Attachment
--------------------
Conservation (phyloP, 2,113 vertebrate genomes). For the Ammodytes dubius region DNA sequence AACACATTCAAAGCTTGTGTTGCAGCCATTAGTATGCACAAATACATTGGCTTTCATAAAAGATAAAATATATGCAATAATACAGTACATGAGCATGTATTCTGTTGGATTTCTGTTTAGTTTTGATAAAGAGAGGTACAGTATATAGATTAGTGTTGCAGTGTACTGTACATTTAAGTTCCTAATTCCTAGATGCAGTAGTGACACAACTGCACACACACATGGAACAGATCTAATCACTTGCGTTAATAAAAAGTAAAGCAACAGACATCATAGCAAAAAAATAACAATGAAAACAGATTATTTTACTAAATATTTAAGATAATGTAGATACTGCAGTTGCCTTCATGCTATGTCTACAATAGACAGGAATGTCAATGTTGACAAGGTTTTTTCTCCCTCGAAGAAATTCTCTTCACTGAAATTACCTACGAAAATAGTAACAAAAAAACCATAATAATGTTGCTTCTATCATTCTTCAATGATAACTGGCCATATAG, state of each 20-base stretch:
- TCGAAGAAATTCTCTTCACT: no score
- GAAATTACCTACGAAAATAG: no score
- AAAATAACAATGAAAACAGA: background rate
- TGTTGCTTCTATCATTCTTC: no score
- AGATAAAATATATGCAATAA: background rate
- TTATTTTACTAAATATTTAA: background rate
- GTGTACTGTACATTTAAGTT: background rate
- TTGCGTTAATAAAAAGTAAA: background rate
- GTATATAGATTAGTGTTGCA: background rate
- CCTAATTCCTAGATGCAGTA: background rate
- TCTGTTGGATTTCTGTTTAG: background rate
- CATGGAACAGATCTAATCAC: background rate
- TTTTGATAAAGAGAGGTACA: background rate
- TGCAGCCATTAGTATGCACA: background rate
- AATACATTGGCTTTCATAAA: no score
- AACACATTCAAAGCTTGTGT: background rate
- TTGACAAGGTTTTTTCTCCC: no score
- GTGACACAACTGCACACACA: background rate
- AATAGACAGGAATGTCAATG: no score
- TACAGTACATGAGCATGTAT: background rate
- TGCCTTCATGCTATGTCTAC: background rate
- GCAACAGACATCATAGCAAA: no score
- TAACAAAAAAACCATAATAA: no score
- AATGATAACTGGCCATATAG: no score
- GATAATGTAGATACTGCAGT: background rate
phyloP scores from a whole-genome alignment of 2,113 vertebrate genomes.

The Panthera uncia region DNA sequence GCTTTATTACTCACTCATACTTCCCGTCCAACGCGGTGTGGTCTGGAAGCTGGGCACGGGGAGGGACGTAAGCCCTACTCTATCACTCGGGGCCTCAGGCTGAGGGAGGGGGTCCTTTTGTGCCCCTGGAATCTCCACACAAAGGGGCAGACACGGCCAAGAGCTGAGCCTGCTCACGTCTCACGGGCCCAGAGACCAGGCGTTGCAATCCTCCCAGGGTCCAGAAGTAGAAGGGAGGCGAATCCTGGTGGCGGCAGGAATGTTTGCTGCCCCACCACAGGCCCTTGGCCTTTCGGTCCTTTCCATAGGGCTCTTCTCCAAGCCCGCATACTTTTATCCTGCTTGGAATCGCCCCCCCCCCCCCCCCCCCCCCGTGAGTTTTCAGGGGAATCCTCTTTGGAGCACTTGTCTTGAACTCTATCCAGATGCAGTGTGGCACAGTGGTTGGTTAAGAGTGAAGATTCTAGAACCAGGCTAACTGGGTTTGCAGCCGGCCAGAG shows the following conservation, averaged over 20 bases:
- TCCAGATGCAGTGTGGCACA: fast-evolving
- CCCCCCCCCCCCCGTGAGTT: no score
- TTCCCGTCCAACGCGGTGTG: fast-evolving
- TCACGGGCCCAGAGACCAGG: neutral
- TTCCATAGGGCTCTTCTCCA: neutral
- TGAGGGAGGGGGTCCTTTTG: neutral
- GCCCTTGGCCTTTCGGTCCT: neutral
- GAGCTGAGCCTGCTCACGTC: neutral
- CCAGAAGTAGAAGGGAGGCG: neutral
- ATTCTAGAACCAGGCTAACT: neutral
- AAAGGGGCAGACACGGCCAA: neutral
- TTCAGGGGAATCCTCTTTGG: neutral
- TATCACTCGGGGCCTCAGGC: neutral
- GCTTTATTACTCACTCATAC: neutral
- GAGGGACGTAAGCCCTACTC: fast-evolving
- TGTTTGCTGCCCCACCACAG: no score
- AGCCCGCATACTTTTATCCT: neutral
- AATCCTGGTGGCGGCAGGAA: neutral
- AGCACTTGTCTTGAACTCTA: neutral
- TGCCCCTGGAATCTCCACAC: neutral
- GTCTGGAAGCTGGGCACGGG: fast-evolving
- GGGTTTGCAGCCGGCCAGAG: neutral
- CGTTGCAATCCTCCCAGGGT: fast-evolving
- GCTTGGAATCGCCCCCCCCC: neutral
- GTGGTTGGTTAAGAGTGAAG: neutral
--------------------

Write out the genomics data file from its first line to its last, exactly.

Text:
Conservation (phyloP, 2,113 vertebrate genomes). For the Ammodytes dubius region DNA sequence AACACATTCAAAGCTTGTGTTGCAGCCATTAGTATGCACAAATACATTGGCTTTCATAAAAGATAAAATATATGCAATAATACAGTACATGAGCATGTATTCTGTTGGATTTCTGTTTAGTTTTGATAAAGAGAGGTACAGTATATAGATTAGTGTTGCAGTGTACTGTACATTTAAGTTCCTAATTCCTAGATGCAGTAGTGACACAACTGCACACACACATGGAACAGATCTAATCACTTGCGTTAATAAAAAGTAAAGCAACAGACATCATAGCAAAAAAATAACAATGAAAACAGATTATTTTACTAAATATTTAAGATAATGTAGATACTGCAGTTGCCTTCATGCTATGTCTACAATAGACAGGAATGTCAATGTTGACAAGGTTTTTTCTCCCTCGAAGAAATTCTCTTCACTGAAATTACCTACGAAAATAGTAACAAAAAAACCATAATAATGTTGCTTCTATCATTCTTCAATGATAACTGGCCATATAG, state of each 20-base stretch:
- TCGAAGAAATTCTCTTCACT: no score
- GAAATTACCTACGAAAATAG: no score
- AAAATAACAATGAAAACAGA: background rate
- TGTTGCTTCTATCATTCTTC: no score
- AGATAAAATATATGCAATAA: background rate
- TTATTTTACTAAATATTTAA: background rate
- GTGTACTGTACATTTAAGTT: background rate
- TTGCGTTAATAAAAAGTAAA: background rate
- GTATATAGATTAGTGTTGCA: background rate
- CCTAATTCCTAGATGCAGTA: background rate
- TCTGTTGGATTTCTGTTTAG: background rate
- CATGGAACAGATCTAATCAC: background rate
- TTTTGATAAAGAGAGGTACA: background rate
- TGCAGCCATTAGTATGCACA: background rate
- AATACATTGGCTTTCATAAA: no score
- AACACATTCAAAGCTTGTGT: background rate
- TTGACAAGGTTTTTTCTCCC: no score
- GTGACACAACTGCACACACA: background rate
- AATAGACAGGAATGTCAATG: no score
- TACAGTACATGAGCATGTAT: background rate
- TGCCTTCATGCTATGTCTAC: background rate
- GCAACAGACATCATAGCAAA: no score
- TAACAAAAAAACCATAATAA: no score
- AATGATAACTGGCCATATAG: no score
- GATAATGTAGATACTGCAGT: background rate
phyloP scores from a whole-genome alignment of 2,113 vertebrate genomes.

The Panthera uncia region DNA sequence GCTTTATTACTCACTCATACTTCCCGTCCAACGCGGTGTGGTCTGGAAGCTGGGCACGGGGAGGGACGTAAGCCCTACTCTATCACTCGGGGCCTCAGGCTGAGGGAGGGGGTCCTTTTGTGCCCCTGGAATCTCCACACAAAGGGGCAGACACGGCCAAGAGCTGAGCCTGCTCACGTCTCACGGGCCCAGAGACCAGGCGTTGCAATCCTCCCAGGGTCCAGAAGTAGAAGGGAGGCGAATCCTGGTGGCGGCAGGAATGTTTGCTGCCCCACCACAGGCCCTTGGCCTTTCGGTCCTTTCCATAGGGCTCTTCTCCAAGCCCGCATACTTTTATCCTGCTTGGAATCGCCCCCCCCCCCCCCCCCCCCCCGTGAGTTTTCAGGGGAATCCTCTTTGGAGCACTTGTCTTGAACTCTATCCAGATGCAGTGTGGCACAGTGGTTGGTTAAGAGTGAAGATTCTAGAACCAGGCTAACTGGGTTTGCAGCCGGCCAGAG shows the following conservation, averaged over 20 bases:
- TCCAGATGCAGTGTGGCACA: fast-evolving
- CCCCCCCCCCCCCGTGAGTT: no score
- TTCCCGTCCAACGCGGTGTG: fast-evolving
- TCACGGGCCCAGAGACCAGG: neutral
- TTCCATAGGGCTCTTCTCCA: neutral
- TGAGGGAGGGGGTCCTTTTG: neutral
- GCCCTTGGCCTTTCGGTCCT: neutral
- GAGCTGAGCCTGCTCACGTC: neutral
- CCAGAAGTAGAAGGGAGGCG: neutral
- ATTCTAGAACCAGGCTAACT: neutral
- AAAGGGGCAGACACGGCCAA: neutral
- TTCAGGGGAATCCTCTTTGG: neutral
- TATCACTCGGGGCCTCAGGC: neutral
- GCTTTATTACTCACTCATAC: neutral
- GAGGGACGTAAGCCCTACTC: fast-evolving
- TGTTTGCTGCCCCACCACAG: no score
- AGCCCGCATACTTTTATCCT: neutral
- AATCCTGGTGGCGGCAGGAA: neutral
- AGCACTTGTCTTGAACTCTA: neutral
- TGCCCCTGGAATCTCCACAC: neutral
- GTCTGGAAGCTGGGCACGGG: fast-evolving
- GGGTTTGCAGCCGGCCAGAG: neutral
- CGTTGCAATCCTCCCAGGGT: fast-evolving
- GCTTGGAATCGCCCCCCCCC: neutral
- GTGGTTGGTTAAGAGTGAAG: neutral